Yoga instructors are tasked with the pivotal role of helping clients achieve the peace, comfort and tranquility that they strive for when they approach the mat. While asanas and alignment are important, they pale in comparison to the magnitude of the effects yoga has on the mind and spirit.

Being a private yoga instructor gives you free creative liberty over how you teach and customize your practice. Private sessions give you a chance to help each client one-on-one, adapting to their unique needs. All it takes is one or two good sessions with your first private clients for word to spread; to make sure that you’re prepared for running your own yoga business, here are six things to keep in mind.

1. Talk to Clients Before the First Session

Use an intake form to learn a bit more about your client, their yoga background and what they hope to achieve through your lessons. Some may be more focused on the physiological benefits of yoga while others are taking up the practice to relieve stress or depression.

Knowing what your client is coming to you for before the first session will allow you to customize your sequence beforehand and prepare adequately. Make sure that you bring the necessary materials and have everything your client will need to get the most out of their session – don’t assume anything.

2. Designate Clear Boundaries

As a private instructor, clients may not approach you with the same professional mindset that they do when taking classes through a fitness center or yoga studio. Make sure that you have legal contracts that establish how much you charge for each session, what’s included and what clients are expected to do and bring with them.

Do you have a cancellation fee? What about travel policies? Make sure that you address everything in a contract and clients review it thoroughly before committing to working together.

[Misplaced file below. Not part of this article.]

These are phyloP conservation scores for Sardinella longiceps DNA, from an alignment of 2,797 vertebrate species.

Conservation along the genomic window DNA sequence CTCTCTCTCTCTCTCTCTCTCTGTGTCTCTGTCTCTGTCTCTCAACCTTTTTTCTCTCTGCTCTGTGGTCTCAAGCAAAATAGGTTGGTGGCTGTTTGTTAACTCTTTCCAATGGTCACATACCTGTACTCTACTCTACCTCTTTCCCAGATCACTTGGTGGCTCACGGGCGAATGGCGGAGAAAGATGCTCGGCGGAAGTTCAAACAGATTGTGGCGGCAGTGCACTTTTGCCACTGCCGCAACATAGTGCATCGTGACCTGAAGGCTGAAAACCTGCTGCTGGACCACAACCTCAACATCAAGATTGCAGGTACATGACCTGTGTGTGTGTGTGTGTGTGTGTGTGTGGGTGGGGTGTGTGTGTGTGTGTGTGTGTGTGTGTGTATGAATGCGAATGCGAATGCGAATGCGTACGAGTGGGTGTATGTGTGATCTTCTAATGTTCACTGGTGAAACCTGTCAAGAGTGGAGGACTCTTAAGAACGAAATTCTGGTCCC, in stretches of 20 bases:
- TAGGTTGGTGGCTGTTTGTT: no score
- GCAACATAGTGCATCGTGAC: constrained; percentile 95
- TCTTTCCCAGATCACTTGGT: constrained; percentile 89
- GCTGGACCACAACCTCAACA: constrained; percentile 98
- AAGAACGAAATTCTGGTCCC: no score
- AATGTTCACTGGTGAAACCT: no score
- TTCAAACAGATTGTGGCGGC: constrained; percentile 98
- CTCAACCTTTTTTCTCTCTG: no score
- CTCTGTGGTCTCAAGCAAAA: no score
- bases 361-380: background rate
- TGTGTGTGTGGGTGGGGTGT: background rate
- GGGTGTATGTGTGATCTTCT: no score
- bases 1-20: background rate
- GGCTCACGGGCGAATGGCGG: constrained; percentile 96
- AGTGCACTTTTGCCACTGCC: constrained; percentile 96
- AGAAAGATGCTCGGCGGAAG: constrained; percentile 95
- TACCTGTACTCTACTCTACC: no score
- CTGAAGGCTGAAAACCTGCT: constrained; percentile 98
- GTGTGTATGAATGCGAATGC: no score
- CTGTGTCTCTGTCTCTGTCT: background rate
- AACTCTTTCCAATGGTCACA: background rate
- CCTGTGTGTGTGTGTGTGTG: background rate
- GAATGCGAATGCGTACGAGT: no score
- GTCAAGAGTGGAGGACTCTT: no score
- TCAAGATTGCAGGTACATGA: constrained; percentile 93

3. Have Proper Insurance

Liability coverage is essential when working as a yoga teacher. You also need to have every client sign a waiver before you begin your sessions. Without the right liability insurance, someone could sustain an injury that costs you thousands of dollars in medical expenses and legal fees. The good news is that annual liability coverage for yoga teachers is affordable and accessible, even if you have a small starting budget.

4. Lose Your Ego

Although you’re an instructor, you’re also a human being. Use your time together with clients to cultivate an authentic connection that assists their yoga journey. Check in with yourself during a session; are you striving for perfection, or are you helping them achieve their goals? You will naturally have greater expectations for performance as a professional, but you need to meet clients at their level and be open to modifications.

5. Buy Everything

Your clients will probably bring their own yoga mats, but for first-timers, make sure you always have an extra on-hand. You should also invest in yoga staples like bolsters, straps, blocks and eye masks. These may not be used in every session, but your clients will appreciate the fact you go out of your way to give them everything they need for their session. All they need to do is show up and be present.

6. Continue to Study

Follow websites like and continue to learn about your practice. Becoming a certified yoga instructor is not the end of the road; a good teacher understands and embraces the infinite potential that exists in all of us. This means that you are always striving to learn how you can connect with your clients better and help them achieve their own goals through yoga.


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